Ammon Bundy’s Fighting Attorney Faces April Trial


PORTLAND, Ore. (CN) – Prosecutors on Friday insisted that Ammon Bundy’s attorney be criminally prosecuted for a courtroom tussle with U.S. marshals and a shouting match with the federal judge who presided over Bundy’s acquittal last October for occupying an Oregon wildlife refuge.

Marcus Mumford, 43, pleaded not guilty Friday to charges similar to those he helped Bundy beat – impeding government employees and failing to comply with a federal officer. Both charges are misdemeanors, punishable by up to 30 days in jail and $5,000 fines.

Mumford’s attorney, Michael Levine, called the criminal charges against his client “an unprecedented attack on the defense bar.”

“I truly believe [it’s] unprecedented, and I’ve been practicing law for almost 40 years,” Levine said after the Friday hearing.

The charges stem from a rhubarb that ensued immediately after Bundy was acquitted on Oct. 27 last year. Mumford stood and asked that his client be released immediately, despite pending criminal charges in Nevada. Those charges stem from Bundy’s participation in an armed standoff with federal agents in 2014, as they tried to confiscate cattle that Bundy’s father had grazed illegally for years on federal land.

“He’s acquitted. Nevada doesn’t have jurisdiction,” Mumford yelled at U.S. District Judge Anna Brown in October. “If there’s a detainer, show me.”

Brown replied: “Mr. Mumford, you really need to never yell at me now or never again.”

As the argument continued, half a dozen U.S. marshals surrounded Mumford at the defense table, eventually tackling him and shocking him with a stun gun in “dry fire” mode, meaning darts were not shot into him; the gun was placed on his body.

After the Friday hearing in Federal Court, Levine called the situation “unprecedented.”

“It’s outrageous,” Levine said. “There had been a tremendous not guilty verdict and the marshals overreacted and my client was doing nothing that a zealous advocate would not do.”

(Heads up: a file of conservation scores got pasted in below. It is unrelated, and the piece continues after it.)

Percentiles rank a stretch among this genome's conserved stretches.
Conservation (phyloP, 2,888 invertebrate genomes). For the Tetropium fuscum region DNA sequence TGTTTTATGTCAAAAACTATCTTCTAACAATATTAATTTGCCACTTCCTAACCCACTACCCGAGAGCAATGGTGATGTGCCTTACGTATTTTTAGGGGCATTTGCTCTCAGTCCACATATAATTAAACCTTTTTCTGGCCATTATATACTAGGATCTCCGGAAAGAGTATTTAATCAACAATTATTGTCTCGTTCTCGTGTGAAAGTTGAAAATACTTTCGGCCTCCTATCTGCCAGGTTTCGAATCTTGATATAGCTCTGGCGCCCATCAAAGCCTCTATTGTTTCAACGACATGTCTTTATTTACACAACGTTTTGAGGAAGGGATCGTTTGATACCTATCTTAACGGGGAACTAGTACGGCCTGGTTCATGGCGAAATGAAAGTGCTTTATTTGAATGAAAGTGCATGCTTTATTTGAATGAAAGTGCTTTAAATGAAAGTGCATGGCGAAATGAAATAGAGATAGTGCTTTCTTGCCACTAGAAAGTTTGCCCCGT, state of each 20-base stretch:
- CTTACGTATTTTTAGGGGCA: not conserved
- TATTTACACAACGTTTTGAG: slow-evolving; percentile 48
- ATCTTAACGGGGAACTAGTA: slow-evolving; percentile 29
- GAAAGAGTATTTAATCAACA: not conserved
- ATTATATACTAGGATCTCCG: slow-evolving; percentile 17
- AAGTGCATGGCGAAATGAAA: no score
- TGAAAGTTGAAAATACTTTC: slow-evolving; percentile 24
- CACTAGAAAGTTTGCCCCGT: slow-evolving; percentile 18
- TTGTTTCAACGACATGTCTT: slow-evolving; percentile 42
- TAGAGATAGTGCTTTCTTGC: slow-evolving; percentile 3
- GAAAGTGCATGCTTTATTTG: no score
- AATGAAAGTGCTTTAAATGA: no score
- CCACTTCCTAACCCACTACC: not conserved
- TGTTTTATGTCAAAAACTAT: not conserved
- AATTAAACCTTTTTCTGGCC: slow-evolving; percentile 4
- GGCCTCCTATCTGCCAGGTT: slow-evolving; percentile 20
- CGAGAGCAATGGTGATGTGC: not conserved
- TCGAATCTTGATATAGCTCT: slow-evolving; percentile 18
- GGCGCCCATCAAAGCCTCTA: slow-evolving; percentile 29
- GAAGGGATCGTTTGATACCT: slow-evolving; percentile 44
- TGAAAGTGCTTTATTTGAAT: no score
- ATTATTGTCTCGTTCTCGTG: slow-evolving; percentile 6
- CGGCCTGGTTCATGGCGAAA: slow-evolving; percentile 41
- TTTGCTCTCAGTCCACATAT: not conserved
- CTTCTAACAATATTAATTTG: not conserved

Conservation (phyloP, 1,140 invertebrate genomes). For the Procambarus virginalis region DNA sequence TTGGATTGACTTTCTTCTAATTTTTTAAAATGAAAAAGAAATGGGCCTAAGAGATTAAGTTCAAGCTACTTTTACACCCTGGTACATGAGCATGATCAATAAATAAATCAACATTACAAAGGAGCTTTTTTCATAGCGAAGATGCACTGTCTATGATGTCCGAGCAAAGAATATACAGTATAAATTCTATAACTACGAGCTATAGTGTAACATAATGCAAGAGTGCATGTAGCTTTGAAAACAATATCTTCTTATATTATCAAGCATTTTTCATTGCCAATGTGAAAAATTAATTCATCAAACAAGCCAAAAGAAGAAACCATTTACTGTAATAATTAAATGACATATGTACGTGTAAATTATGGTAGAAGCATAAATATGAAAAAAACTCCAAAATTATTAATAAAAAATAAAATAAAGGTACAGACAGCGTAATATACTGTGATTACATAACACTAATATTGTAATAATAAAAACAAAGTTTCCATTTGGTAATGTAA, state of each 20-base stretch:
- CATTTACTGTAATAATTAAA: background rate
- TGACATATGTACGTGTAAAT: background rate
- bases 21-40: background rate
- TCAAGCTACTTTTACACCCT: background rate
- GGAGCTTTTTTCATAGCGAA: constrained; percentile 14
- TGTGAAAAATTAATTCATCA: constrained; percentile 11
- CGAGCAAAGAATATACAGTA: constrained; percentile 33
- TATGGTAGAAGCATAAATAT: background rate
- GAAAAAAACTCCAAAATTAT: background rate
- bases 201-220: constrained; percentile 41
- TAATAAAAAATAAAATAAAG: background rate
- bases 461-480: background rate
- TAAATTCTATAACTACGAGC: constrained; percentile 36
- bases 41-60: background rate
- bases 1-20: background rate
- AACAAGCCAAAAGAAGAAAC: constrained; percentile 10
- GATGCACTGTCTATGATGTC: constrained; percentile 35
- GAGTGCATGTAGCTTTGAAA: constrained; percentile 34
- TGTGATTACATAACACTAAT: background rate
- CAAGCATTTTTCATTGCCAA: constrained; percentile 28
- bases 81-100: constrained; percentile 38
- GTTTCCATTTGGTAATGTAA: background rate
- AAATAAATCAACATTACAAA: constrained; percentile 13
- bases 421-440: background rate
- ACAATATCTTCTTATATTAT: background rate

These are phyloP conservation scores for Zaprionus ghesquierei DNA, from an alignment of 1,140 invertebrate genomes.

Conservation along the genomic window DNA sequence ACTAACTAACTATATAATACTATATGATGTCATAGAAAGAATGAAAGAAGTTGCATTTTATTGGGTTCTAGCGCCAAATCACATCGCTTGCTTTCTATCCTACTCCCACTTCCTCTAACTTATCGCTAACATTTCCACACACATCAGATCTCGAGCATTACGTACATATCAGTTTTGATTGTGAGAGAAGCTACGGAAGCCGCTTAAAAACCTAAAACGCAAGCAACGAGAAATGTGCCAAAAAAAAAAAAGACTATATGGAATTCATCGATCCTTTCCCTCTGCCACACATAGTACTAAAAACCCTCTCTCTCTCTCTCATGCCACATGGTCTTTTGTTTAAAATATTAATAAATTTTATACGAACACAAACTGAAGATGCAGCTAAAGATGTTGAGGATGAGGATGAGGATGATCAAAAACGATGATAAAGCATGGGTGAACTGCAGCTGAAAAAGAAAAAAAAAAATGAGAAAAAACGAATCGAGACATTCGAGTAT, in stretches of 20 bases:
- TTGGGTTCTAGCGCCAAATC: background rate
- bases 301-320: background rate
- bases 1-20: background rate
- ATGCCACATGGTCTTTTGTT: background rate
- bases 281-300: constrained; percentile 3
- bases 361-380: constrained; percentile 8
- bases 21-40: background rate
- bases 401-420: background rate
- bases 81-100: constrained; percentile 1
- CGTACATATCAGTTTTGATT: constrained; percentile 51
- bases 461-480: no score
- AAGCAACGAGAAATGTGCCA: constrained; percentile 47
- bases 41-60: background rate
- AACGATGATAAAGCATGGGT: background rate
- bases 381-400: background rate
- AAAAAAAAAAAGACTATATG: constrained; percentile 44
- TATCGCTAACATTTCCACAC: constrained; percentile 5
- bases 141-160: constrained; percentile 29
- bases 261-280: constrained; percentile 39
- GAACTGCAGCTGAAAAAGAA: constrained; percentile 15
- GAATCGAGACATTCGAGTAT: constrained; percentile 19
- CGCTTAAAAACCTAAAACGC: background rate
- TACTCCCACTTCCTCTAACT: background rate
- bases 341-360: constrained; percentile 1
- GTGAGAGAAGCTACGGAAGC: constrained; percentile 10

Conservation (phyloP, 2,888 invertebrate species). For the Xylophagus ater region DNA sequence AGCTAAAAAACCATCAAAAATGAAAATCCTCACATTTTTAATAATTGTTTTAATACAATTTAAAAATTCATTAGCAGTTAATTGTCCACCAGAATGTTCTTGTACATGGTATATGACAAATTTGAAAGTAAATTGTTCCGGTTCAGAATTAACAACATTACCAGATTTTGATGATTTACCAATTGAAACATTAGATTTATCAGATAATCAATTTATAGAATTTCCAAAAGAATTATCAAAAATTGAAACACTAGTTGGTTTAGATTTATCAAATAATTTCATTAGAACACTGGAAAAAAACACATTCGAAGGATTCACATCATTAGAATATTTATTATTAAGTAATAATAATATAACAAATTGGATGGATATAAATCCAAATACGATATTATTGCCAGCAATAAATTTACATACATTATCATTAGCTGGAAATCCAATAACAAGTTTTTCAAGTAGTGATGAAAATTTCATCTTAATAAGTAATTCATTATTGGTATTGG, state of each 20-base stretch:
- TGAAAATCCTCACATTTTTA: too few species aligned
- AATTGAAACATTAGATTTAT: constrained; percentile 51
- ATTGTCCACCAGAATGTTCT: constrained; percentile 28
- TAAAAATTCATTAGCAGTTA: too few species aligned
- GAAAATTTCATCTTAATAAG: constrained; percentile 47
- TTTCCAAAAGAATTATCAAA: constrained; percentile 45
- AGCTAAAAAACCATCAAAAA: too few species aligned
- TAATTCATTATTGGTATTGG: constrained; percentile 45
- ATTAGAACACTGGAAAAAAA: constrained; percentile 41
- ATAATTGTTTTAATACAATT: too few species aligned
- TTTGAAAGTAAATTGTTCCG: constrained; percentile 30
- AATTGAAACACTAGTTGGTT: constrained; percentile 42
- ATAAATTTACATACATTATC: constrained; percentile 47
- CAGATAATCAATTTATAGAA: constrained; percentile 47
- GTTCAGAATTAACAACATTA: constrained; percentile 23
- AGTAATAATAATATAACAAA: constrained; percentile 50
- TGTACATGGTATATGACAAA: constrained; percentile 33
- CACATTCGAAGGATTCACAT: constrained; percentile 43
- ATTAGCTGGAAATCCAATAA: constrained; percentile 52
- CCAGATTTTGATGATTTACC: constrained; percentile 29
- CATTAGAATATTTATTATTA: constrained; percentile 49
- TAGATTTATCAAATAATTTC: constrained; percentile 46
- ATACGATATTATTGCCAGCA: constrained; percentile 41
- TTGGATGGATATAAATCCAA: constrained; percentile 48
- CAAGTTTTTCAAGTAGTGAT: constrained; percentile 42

Mumford has requested video footage of the fracas. The October hearing was broadcast to a big screen playing in another courtroom to accommodate the dozens of spectators who attended the trial.

Spectators in the overflow room said the video feed was cut off before the fight between Mumford and the marshals. But U.S. District Judge Michael Mosman confirmed in an email to Mumford that he had ordered the preservation of all surveillance footage.

U.S. District Judge John Coughenour, from Washington state, presided over Friday’s hearing because Oregon judges were recused.

A special prosecutor from Seattle represented the government, rather than a lawyer with the U.S. Attorney’s Office for Oregon.

“I can’t recall an incident where an attorney in the midst of an argument on behalf of his client is tackled and Tased twice, surrounded by the force of the state,” Levine said after the Friday hearing. “If this is what America is coming to, ladies and gentlemen, we are in deep trouble.”

Mumford’s trial has been set for April 17.

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